POLITICS
25/01/2019 10:28 GMT | Updated 25/01/2019 12:27 GMT

Philip Hammond Refuses To Rule Out Resigning Over No-Deal Brexit

Chancellor issues fresh warning over exit plan.

Philip Hammond has piled fresh pressure on Theresa May by declining to rule out quitting if the UK went through with a no-deal Brexit.

The chancellor said “a lot depends on the circumstances” after being repeatedly asked whether he could remain in the UK’s top financial post if the prime minister decided to take the UK out of the European Union without a Withdrawal Agreement.

His comments on BBC Radio 4’s Today came after he had told the programme that a no-deal Brexit would cause “significant” disruption and damage to the economy, and that it went against what Leave voters had been told before the 2016 referendum.

It also follows work and pensions secretary Amber Rudd hinting she could resign from the government to stop the UK crashing out of the EU without an agreement.

Rudd, a prominent Remain supporter, said she was going to “wait and see” if May allows a free vote on a series of amendments to her Brexit “Plan B” on Tuesday.

But Downing Street later suggested Tory MPs and ministers would not be granted free votes.

The prime minister’s official spokesman told reporters: “The government’s position will be set out to MPs and ministers in the usual way in advance of the vote and as always all members of the government will be expected to support that position.”

Number 10 also gave Hammond a minor slapdown for saying a no-deal Brexit would not fulfil the result of the 2016 referendum.

“I think the referendum gave people a clear choice between leaving the European Union and remaining in the European Union, they voted to leave,” the spokesman said.

Asked about his future in a no-deal scenario, Hammond, who is in Davos at the World Economic Forum, told Today: “I’m not going to speculate because a lot depends on the circumstances, what happens.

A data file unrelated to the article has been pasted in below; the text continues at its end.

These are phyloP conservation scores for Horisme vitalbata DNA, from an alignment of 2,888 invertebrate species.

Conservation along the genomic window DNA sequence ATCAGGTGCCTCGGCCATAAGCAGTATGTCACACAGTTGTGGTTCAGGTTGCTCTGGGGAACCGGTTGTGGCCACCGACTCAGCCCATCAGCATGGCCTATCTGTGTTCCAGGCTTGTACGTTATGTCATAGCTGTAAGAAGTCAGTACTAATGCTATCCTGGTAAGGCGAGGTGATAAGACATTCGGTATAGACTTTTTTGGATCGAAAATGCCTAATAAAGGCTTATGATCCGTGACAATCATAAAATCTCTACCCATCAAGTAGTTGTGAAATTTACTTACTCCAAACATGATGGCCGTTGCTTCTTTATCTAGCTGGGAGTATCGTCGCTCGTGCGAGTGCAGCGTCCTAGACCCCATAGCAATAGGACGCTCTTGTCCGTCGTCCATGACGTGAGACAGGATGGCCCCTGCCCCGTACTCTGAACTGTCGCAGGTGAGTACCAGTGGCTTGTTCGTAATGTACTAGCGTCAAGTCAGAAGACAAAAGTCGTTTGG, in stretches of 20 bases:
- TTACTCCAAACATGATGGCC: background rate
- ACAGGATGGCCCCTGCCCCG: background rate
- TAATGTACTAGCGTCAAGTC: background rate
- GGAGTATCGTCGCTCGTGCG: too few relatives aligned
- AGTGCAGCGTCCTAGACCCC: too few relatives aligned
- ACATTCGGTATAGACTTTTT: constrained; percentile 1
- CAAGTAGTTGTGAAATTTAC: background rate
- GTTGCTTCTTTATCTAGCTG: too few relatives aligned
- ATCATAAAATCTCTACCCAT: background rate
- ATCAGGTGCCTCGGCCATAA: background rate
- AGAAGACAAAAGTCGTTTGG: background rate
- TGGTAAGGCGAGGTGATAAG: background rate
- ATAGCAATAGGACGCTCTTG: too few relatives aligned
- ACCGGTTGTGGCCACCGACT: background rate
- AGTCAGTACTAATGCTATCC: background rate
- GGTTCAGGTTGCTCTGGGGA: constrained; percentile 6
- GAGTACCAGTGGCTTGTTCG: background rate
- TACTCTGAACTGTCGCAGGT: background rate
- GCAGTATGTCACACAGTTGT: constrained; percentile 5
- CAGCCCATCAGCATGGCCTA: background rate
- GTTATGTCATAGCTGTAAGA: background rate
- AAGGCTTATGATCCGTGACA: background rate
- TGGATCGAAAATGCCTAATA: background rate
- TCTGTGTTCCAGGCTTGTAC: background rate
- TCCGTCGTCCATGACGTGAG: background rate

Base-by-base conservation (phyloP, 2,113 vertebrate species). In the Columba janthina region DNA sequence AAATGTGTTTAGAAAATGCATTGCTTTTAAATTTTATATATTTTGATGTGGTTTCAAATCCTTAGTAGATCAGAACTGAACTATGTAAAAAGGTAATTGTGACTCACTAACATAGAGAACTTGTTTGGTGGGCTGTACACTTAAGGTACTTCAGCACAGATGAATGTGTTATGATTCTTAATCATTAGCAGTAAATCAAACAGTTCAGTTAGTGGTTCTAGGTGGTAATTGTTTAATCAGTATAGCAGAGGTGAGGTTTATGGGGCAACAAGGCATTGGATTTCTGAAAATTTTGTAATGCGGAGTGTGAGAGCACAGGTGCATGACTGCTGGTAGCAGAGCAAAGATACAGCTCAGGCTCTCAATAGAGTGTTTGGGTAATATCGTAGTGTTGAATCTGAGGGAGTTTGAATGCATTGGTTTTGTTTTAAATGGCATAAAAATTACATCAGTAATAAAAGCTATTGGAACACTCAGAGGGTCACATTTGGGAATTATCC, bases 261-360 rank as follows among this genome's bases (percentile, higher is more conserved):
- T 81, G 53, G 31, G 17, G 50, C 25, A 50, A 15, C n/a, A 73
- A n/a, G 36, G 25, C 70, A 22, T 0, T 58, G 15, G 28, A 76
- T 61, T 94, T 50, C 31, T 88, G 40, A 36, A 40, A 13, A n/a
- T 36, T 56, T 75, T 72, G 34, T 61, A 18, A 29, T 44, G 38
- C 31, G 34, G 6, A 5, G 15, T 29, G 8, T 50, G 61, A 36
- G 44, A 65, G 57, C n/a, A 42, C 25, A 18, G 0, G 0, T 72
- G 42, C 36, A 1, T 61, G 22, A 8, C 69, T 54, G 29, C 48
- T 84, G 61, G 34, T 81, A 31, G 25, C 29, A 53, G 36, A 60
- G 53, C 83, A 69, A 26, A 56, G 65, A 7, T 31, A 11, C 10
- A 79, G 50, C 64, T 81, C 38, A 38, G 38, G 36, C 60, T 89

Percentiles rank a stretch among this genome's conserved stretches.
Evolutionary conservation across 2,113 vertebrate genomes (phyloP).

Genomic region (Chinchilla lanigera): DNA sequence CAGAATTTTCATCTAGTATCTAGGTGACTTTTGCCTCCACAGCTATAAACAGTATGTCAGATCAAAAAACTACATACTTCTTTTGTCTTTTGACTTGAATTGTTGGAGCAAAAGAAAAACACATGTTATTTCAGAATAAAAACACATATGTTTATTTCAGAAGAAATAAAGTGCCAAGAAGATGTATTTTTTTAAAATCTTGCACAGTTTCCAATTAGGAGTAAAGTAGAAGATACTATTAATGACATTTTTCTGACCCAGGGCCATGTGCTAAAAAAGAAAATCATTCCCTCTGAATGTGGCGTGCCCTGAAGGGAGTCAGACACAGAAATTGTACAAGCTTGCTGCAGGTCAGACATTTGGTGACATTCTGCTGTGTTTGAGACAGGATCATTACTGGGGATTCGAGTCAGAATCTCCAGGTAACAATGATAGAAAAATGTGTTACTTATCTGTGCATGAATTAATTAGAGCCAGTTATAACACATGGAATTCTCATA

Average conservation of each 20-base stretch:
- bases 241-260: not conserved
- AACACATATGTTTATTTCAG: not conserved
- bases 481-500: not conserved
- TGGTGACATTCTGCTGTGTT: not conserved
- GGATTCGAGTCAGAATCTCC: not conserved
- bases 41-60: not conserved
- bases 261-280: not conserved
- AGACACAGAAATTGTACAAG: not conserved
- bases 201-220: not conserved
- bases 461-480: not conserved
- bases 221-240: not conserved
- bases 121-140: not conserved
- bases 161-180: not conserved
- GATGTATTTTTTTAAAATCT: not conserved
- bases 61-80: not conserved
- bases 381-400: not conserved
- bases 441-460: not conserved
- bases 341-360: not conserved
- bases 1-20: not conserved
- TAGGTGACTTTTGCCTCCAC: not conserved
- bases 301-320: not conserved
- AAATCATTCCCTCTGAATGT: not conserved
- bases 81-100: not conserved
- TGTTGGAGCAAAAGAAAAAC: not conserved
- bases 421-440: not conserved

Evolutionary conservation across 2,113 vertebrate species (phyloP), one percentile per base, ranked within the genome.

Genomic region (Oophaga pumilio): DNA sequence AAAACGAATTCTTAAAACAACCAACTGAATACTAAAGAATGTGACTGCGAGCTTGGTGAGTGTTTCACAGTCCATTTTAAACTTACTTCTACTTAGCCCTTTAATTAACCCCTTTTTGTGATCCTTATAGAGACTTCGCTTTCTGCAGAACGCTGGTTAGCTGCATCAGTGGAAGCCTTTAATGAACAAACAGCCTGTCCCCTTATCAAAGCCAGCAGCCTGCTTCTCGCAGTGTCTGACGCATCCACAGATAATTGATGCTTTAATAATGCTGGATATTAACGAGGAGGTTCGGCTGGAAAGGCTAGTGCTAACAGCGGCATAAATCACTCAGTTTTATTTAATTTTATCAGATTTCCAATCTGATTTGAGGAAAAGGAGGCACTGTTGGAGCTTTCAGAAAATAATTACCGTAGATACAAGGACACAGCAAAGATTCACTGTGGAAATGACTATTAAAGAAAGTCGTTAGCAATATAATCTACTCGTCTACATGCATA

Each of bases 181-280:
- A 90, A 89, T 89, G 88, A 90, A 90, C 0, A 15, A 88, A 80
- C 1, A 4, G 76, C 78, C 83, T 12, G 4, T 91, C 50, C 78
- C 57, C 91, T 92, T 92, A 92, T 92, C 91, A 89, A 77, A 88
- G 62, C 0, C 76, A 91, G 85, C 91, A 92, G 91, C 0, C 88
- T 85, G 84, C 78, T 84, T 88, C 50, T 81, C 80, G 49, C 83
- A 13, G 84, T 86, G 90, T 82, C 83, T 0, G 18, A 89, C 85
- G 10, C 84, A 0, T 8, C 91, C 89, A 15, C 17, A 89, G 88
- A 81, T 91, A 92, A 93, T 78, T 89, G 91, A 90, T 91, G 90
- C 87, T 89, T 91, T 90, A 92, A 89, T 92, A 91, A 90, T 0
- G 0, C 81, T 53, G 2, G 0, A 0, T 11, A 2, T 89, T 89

“The responsibility I have is to manage the economy in what is the best interests of the British people.

“I clearly do not believe that making a choice to leave without a deal would be a responsible thing to do, but I recognise that that is potentially a default that we could find ourselves in, and if we did find ourselves in that position then the responsible thing to do is to use every possible way of mitigating and minimising the impact.”

But he faced scathing criticism from shadow chancellor John McDonnell.

The Labour frontbencher said: “Other cabinet members, like Amber Rudd, are standing up to the prime minister. As chancellor, he knows how bad a no-deal Brexit would be for the jobs and livelihoods of our people and yet he won’t come out and stand up to Theresa May.

“In interview after interview he avoids the question and passes the buck. He did it again this morning. There’s a word for it. It’s gutless.” 

Meanwhile, French foreign minister Bruno Le Maire warned May the EU was not willing to give concessions on the Irish border backstop.

Speaking at Davos, Le Maire said: “I’m afraid we have nothing to give.

“An agreement is an agreement and the responsibility of Brexit is clearly on the shoulders of the British government, not on the shoulders of the governments of the EU member states.”

It came as the Queen spoke in favour of individuals seeking “common ground” and “never losing sight of the bigger picture”, comments which have been interpreted by some as a veiled reference to the toxic mood of the public debate around Brexit.

The monarch, in a speech to mark the centenary of the Sandringham Women’s Institute, also extolled the virtues of “respecting” the other person’s point of view.